The COVID-19 pandemic has resulted in a rise in banking scams and fraud in South Africa.
This is according to South African banks, which explained that this is due to an uptake in online transactions.
“We will continue to see the likes of phishing increasing in South Africa because people are adopting online purchases in increasing numbers,” said Standard Bank head of fraud and risk Carolina Reddy.
“COVID is here to stay for quite a while, and with more people purchasing goods online, this will make them vulnerable to fake websites and emails.”
Absa’s head of fraud solutions Ally Mafunzwaini agreed with this sentiment.
“The COVID-19 pandemic has accelerated the uptake of online banking and e-commerce transactions,” said Mafunzwaini.
“With the increase in these types of transactions, cyber criminals have used the opportunity to advance their sinister behaviours to dupe customers into thinking that they are dealing with legitimate organisations or banks.”
Phishing is king
According to Reddy, phishing has continued to be prominent in South Africa – but the COVID-19 pandemic opened South Africans up to new phishing strategies.
These include emails that purport to be COVID-19 relief funds and loan providers.
“Customers were receiving emails saying that they qualify for a grant or a loan,” explained Reddy.
These users are often being asked to click on a link and the malicious parties will then install malware on the victim’s computer – which will be used to steal their banking credentials.
Mafunzwaini also noted the increase of Smishing, which is phishing via SMS.
“In some cases, fraudsters pretend to be from a bank by sending an SMS and calling customers to create panic relating to a possible pending fraudulent debit out of the customer’s account,” said Mafunzwaini.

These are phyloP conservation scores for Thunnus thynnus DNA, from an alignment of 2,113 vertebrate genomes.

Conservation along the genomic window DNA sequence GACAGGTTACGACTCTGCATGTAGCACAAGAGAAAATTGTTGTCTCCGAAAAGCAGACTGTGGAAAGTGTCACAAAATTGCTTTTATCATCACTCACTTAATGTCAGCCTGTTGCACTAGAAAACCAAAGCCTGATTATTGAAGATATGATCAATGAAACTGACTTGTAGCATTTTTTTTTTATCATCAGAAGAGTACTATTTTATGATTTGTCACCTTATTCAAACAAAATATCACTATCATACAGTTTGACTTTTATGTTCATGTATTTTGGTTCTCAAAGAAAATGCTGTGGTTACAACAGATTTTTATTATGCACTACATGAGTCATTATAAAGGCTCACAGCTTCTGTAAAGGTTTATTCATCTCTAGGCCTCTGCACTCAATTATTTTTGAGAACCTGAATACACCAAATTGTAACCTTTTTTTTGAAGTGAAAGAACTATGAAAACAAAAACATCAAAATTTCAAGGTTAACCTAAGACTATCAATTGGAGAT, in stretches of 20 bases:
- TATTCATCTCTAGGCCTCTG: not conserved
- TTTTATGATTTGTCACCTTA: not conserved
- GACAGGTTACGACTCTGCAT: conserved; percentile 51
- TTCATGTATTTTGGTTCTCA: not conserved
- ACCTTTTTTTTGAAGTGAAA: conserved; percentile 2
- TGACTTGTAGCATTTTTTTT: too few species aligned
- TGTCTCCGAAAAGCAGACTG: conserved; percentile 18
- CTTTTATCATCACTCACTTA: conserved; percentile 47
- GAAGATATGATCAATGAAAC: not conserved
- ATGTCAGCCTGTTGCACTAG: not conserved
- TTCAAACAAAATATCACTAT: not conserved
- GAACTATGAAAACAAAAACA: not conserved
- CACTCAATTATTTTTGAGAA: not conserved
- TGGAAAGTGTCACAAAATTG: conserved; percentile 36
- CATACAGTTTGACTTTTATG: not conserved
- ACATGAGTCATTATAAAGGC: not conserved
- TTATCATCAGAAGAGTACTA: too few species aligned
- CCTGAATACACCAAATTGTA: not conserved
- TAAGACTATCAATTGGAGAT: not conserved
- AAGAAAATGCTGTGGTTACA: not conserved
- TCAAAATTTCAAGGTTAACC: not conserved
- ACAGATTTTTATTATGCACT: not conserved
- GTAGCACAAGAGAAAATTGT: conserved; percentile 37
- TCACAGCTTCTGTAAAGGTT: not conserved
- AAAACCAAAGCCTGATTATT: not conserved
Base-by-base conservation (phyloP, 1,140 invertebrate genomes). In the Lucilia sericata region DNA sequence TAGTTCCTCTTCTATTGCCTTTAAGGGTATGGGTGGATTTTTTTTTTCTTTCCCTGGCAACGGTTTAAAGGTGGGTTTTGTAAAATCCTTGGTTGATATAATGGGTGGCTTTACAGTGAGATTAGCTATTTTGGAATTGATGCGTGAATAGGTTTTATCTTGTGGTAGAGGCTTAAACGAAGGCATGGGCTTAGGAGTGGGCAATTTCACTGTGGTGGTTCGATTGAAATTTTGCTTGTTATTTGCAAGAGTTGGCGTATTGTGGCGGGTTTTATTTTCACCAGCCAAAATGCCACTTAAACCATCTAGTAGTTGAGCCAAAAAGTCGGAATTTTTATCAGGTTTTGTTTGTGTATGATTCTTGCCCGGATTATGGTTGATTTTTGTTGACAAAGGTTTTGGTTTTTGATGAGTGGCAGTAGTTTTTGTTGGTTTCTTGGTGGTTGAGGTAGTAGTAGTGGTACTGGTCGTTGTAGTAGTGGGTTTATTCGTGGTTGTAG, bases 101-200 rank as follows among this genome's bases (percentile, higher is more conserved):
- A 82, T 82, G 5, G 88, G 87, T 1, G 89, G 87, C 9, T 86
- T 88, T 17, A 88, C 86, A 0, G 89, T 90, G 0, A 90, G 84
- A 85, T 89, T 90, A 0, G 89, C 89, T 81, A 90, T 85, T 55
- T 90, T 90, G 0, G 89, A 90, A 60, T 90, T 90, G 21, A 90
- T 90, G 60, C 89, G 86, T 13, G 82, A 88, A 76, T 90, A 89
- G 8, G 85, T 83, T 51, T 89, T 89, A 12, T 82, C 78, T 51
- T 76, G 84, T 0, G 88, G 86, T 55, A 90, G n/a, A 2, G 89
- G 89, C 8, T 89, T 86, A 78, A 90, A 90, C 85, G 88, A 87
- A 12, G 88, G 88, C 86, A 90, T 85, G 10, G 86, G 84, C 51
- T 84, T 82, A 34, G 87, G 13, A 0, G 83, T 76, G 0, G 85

“Customer unknowingly authorise these transactions thinking that they are assisting a bank to stop fraud.”
Reddy added that OTP phishing is incredibly common, and this involves malicious parties pretending to be banks and requesting that the victim sends the OTP to said party.
Both Mafunzwaini and Reddy also noted that a common scam in 2020 was the change of banking details scam.
With these scams, victims are sent a fraudulent invoice from malicious parties which are purporting to be a legitimate business.
From here, these customers unknowingly pay money into the malicious party’s account instead of the correct business.
Mafunzwaini and Reddy also highlighted advance fee and deposit scams, where customers make upfront payments or deposits to fake businesses for non-existent goods and services.
Reddy said customers should ensure they know who they are buying from by looking the company up to see if it is legitimate.
This can be done through most banks when making the payment, as businesses can register their accounts with banks.
Tips to avoid fraud
Both Mafunzwaini and Reddy provided tips for South Africans wanting to avoid being caught out by banking scams and fraud.
Mafunzwaini provided the following tips:
- Absa offers an Account Verification Service and therefore customers are encouraged to perform account verification before making payment to new beneficiaries.
- Keep your Antivirus software updated to avoid malicious software attacks.
- Do not approve transactions if you are not transacting.
- Avoid the “too good to be true” deals and research your suppliers before entering into relationships.
- Obtain correct contact details from your bank’s website and avoid responding to unknown numbers.
- Always login to your banking profile through a browser by typing the bank website domain address and not through a link.
Reddy added the following tips:
- If you are making purchases online, use your credit card rather than making a direct deposit. It is even better to use a virtual card or an escrow service if either of these are available through your bank.
- Key in bank and retailer URLs and check for the lock symbol next to the URL once the website has loaded.
- Read your messages – as many customers who are caught out by fraud or scams do not realise it because they have not seen the notifications from their banks regarding transactions on their account.
- If your smartphone is stolen and you use a banking app, call your bank to report it, and phone your mobile network operator to have the device and SIM blacklisted.
- Never share your ATM pin, personal credentials, or any OTPs you receive – even if the party claims to be your bank. Banks explicitly state when they send an OTP that you should not share it with anyone.